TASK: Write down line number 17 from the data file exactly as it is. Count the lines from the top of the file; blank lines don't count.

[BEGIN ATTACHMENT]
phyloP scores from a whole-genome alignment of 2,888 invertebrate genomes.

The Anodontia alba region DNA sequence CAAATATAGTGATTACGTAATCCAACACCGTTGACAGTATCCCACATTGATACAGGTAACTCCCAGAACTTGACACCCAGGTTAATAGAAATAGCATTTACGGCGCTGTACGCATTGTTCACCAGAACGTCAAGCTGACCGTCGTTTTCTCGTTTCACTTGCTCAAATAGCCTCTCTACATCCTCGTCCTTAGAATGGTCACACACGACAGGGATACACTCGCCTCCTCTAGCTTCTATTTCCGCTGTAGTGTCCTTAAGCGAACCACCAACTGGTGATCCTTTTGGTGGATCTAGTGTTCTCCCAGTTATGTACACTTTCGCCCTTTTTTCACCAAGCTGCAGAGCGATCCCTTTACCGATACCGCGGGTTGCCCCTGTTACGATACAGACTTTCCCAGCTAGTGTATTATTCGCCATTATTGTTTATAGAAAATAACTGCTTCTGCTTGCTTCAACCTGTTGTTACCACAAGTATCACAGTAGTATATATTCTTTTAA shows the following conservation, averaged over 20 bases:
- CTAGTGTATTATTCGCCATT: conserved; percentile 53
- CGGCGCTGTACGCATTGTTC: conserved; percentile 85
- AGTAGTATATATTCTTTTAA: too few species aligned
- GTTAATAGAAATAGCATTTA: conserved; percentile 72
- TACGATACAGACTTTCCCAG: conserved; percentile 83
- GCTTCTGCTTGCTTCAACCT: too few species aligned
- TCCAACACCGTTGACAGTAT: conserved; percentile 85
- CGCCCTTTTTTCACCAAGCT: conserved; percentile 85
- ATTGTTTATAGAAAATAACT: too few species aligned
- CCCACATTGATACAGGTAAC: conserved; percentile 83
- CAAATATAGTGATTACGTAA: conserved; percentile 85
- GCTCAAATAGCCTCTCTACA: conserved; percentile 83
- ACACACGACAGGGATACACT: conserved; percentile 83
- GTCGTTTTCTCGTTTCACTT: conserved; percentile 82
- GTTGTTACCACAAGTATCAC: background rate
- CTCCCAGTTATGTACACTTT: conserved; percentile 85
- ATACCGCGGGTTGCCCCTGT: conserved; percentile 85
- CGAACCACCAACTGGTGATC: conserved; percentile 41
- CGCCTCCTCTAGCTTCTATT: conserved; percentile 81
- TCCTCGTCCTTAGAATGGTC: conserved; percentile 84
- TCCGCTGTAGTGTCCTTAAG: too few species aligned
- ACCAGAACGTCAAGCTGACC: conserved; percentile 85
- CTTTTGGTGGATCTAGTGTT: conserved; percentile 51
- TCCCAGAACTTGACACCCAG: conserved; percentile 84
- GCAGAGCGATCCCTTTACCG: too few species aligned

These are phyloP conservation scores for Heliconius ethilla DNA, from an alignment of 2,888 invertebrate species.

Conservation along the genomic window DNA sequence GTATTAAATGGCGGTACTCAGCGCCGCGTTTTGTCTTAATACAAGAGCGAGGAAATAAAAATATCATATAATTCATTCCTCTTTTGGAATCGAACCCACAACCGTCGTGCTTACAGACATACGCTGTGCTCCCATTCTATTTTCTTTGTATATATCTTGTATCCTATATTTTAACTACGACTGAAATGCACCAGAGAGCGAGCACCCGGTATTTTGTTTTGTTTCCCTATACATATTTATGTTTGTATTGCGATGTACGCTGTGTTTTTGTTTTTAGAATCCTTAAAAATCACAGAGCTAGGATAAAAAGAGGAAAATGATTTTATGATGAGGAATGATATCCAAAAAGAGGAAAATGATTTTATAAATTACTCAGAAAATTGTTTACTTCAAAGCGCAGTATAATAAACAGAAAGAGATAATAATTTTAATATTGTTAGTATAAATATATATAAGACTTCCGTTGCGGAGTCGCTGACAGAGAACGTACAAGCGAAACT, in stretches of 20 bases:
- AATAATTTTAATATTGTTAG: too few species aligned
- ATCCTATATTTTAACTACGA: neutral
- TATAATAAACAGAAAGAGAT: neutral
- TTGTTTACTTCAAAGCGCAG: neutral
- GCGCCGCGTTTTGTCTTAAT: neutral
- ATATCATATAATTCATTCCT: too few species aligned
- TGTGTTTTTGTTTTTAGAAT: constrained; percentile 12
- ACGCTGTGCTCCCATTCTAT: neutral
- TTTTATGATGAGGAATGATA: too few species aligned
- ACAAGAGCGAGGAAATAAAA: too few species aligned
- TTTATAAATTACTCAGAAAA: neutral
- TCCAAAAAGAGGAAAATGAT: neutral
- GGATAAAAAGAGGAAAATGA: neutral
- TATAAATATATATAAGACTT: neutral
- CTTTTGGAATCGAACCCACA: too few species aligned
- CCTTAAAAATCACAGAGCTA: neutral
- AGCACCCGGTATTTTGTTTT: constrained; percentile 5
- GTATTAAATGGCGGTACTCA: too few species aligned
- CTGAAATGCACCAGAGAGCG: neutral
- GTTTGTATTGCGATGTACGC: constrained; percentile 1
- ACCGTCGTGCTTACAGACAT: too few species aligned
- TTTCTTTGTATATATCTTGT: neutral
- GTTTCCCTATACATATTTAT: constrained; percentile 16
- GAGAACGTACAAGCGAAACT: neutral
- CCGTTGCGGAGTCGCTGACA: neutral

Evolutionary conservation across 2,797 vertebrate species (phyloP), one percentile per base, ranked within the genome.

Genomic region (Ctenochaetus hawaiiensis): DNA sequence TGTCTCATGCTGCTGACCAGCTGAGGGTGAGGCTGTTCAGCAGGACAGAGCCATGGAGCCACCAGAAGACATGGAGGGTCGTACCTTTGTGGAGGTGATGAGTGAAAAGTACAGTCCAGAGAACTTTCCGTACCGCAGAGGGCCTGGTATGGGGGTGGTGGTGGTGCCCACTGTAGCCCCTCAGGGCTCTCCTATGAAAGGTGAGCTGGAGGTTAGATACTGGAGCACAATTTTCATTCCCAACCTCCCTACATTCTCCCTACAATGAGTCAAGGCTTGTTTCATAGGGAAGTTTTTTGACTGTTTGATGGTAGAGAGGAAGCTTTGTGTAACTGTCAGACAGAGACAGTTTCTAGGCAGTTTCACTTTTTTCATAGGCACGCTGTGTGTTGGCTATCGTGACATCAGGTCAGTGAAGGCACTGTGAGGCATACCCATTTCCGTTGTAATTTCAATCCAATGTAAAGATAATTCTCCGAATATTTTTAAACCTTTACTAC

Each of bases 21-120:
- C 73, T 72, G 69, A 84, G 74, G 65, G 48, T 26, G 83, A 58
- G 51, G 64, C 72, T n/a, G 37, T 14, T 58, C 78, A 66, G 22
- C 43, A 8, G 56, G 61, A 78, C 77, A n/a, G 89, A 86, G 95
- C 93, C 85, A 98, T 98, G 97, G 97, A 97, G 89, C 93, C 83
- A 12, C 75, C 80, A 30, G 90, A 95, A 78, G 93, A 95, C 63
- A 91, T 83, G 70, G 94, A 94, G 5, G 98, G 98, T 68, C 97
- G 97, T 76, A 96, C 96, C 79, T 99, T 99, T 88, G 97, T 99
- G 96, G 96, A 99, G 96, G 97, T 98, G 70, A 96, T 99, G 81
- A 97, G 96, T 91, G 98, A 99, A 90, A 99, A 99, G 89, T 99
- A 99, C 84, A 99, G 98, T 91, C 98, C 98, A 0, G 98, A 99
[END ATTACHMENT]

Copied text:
- GTTGTTACCACAAGTATCAC: background rate